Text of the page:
Academic journal article Journal of Education for Library and Information Science

Age of Creative Insecurity: Student-Centered Learning

Academic journal article Journal of Education for Library and Information Science

Age of Creative Insecurity: Student-Centered Learning

Article excerpt

"Education, like fresh rolls, goes stale. And in today's Knowledge Society, the problem is not getting new in. formation: it is developing new ways to learn, and to apply new knowledge." 1

"EDUCATION" is an integral part of the American social process and tends to reflect society's basic characteristics. The success ethic is one of the most important of these characteristics. Very early in a student's life, the teacher is established as an authority figure.2 The teacher's power to influence the direction and possible outcome of a student's future has an impact at once reassuring and forbidding. Constant reinforcement of the teacher's importance leads, more often than not, to an unquestioning attitude on the part of the student. Students quickly realize that by pleasing the teacher, i.e., by doing the assigned work, they will receive good grades-a token of the teacher's pleasure and a welcome relief to their parents. Predictability in academic performance is rewarded.

What then do we have? A social institution which has substituted means for ends. Grades are paramount, and education is only secondary. In this climate success becomes equated with conformity. Creative energies are stifled and our educational system becomes an agency for social control. Success based on the banal practicalities of yesterday deadens the spirit. "To gain the independence, freedom and security required for creativity, the normal individual has to reject this concept of success." 3

Our graduate students are caught in an out-of-synch phase. Bits and pieces of the old system of education have been replaced by innovative and often far-reaching programs, but the old philosophy remains. No new guiding spirit of sufficient strength to supplant the old ethic has yet been invoked. In 1967, Marshall McLuhan predicted that .. the very first casualty of the present-day school system may very well be the business of teacher-led instruction as we now know it. . . . Education will be more concerned with training the senses and perception than with stuffing brains." 4 Nevertheless, grades, the teacher as authority figure, and the success ethic remain as constant reminders of a system more concerned with the source of a statement than with its content.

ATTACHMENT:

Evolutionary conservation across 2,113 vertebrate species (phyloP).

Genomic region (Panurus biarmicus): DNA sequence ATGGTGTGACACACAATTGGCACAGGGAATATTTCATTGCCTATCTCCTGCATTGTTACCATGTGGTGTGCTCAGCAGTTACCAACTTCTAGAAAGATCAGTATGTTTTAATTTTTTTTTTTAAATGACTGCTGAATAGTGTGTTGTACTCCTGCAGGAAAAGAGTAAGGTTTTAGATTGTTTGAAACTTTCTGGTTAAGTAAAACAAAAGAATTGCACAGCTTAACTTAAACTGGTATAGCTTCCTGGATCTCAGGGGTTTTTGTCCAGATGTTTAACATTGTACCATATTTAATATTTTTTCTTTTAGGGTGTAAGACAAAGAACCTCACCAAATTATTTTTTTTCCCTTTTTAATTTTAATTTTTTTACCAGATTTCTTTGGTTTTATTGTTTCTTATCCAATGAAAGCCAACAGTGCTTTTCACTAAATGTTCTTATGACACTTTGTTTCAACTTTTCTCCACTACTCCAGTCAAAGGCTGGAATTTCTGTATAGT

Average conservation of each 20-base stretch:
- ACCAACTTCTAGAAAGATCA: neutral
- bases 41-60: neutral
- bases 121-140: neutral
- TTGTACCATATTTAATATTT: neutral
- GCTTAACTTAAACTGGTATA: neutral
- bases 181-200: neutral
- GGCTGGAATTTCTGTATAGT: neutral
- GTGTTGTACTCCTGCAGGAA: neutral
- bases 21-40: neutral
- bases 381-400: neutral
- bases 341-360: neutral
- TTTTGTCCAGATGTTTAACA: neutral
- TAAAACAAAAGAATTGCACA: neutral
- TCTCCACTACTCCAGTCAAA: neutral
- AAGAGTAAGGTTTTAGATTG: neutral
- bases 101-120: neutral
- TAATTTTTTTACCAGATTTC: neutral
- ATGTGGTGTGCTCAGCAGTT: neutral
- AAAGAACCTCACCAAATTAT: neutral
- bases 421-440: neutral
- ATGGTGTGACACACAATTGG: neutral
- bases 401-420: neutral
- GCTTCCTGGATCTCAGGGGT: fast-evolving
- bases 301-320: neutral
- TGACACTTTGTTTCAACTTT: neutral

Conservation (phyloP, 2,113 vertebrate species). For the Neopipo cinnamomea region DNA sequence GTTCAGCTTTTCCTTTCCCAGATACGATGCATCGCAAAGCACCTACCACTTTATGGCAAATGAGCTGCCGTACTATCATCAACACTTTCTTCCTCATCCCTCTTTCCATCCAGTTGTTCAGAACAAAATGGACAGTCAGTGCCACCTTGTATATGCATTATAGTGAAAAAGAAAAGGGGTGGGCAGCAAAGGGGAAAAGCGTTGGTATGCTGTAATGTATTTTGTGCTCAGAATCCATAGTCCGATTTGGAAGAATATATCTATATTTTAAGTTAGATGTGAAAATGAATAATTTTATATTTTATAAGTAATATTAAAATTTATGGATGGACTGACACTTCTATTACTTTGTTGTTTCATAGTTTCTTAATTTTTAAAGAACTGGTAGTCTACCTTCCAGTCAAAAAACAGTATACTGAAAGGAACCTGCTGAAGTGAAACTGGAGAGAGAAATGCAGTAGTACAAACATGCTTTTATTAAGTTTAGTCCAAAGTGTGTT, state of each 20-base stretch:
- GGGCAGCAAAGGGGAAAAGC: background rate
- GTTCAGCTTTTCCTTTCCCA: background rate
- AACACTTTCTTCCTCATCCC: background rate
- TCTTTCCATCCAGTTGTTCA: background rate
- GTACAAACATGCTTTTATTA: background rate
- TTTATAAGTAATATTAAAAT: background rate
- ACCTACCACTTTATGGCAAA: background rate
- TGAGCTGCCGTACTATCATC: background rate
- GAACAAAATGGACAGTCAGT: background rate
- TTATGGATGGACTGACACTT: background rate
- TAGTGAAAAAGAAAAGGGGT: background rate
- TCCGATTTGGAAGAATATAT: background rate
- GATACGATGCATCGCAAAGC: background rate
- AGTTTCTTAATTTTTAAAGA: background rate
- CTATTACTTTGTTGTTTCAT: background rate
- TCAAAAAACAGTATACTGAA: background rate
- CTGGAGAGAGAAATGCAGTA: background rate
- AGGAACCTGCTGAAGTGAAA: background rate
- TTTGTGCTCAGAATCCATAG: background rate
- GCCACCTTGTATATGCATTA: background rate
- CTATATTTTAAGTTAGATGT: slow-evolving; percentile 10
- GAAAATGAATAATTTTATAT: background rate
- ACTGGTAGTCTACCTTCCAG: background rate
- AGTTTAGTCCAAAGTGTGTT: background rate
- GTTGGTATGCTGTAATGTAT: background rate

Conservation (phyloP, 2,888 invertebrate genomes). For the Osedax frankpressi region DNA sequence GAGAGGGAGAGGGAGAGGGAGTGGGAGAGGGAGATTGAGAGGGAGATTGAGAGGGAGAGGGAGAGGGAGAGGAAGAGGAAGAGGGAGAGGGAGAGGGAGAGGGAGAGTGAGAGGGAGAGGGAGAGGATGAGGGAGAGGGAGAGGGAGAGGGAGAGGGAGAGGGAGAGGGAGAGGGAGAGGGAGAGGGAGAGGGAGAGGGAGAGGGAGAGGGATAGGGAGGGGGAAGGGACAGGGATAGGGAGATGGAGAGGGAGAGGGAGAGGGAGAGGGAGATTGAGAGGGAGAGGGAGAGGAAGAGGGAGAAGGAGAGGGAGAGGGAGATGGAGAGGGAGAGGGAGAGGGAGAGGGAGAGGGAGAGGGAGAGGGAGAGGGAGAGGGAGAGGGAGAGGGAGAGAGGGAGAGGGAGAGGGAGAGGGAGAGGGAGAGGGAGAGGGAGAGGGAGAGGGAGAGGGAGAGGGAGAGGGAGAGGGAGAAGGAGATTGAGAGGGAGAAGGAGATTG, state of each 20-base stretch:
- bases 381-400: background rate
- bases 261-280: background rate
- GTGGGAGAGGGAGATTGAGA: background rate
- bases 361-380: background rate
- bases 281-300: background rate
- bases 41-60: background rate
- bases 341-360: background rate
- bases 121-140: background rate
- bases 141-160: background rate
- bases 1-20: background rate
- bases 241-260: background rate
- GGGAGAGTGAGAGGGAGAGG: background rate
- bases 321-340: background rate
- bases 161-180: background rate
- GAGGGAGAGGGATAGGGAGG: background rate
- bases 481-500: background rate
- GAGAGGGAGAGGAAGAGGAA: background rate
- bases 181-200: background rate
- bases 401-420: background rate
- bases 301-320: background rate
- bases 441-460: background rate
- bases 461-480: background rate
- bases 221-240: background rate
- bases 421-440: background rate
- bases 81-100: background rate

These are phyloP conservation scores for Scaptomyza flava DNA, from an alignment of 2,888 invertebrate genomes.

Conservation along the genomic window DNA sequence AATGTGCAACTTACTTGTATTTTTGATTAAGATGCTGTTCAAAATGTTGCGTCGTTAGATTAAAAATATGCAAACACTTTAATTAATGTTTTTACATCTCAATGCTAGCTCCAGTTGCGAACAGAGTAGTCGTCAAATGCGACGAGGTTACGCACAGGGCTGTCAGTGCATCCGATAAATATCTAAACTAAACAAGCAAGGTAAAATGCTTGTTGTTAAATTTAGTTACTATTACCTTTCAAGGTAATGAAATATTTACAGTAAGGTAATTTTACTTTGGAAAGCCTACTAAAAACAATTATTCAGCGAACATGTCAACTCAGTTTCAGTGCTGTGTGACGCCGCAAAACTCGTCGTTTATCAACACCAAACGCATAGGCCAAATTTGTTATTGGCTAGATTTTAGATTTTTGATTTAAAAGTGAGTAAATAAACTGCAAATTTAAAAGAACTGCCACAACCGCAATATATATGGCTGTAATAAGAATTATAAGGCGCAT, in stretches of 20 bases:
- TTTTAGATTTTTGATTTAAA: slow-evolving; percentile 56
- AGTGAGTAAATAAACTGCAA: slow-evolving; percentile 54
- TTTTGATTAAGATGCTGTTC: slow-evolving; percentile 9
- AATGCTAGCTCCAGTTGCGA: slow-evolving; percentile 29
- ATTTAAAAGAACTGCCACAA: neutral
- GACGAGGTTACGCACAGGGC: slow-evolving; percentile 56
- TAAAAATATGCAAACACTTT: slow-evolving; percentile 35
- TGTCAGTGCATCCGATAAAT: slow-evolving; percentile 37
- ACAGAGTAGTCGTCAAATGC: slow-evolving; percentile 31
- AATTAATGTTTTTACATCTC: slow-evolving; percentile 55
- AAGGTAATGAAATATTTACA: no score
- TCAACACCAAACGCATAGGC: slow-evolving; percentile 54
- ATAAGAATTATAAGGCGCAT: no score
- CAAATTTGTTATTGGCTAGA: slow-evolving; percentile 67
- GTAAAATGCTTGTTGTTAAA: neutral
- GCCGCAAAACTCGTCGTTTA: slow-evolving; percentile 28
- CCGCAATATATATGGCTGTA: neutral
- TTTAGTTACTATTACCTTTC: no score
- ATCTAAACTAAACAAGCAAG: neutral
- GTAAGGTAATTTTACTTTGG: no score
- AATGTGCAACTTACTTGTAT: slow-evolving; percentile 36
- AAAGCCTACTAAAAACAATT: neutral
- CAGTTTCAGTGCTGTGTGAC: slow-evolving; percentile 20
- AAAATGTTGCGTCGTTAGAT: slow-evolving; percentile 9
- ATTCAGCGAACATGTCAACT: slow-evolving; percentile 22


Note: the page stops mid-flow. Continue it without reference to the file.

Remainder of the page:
Doubts concerning the efficacy of traditional teaching methods have led to experimentation with other techniques. Frequently, emphasis is placed on student-centered teaching rather than instructor-centered methods. The assumption is that university learning based on the lecture method with questions and discussion is (1) "insufficiently experimental," (2) "too authoritarian," (3) "too passive in the role in which it places students," (4) "too detached from students' on-going lives, their hopes and involvements, the points where their psychic energy is most involved," and .( S) "too impersonal." II In "Participative Management in the College Classroom" R. H. Killmann cites several studies which support the hypothesis that student-centered teaching is more effective in stimulating critical thinking among students.8

Student-centered teaching results when students are allowed (1) to set classroom objectives, (2) to establish means of arriving at .these objectives, and (3) to evaluate progress toward attainment of these objectives. Before students can assume this novel role it is usually necessary to unfreeze traditional forms of response. Reducing the formal classroom structure, or "unstructuring," is part of the change process. Methods to reduce the structure of the classroom environment have been developed in order to facilitate the generation of student involvement or participation in the education process. Within this pattern the instructor assists student activity but does not direct it. Participation will, in theory, increase student motivation and classroom performance will improve.

This article is a study of participation in the classroom. It focuses on a course in library management and the effect the process of unstructuring has on efforts to encourage student-centered learning. …

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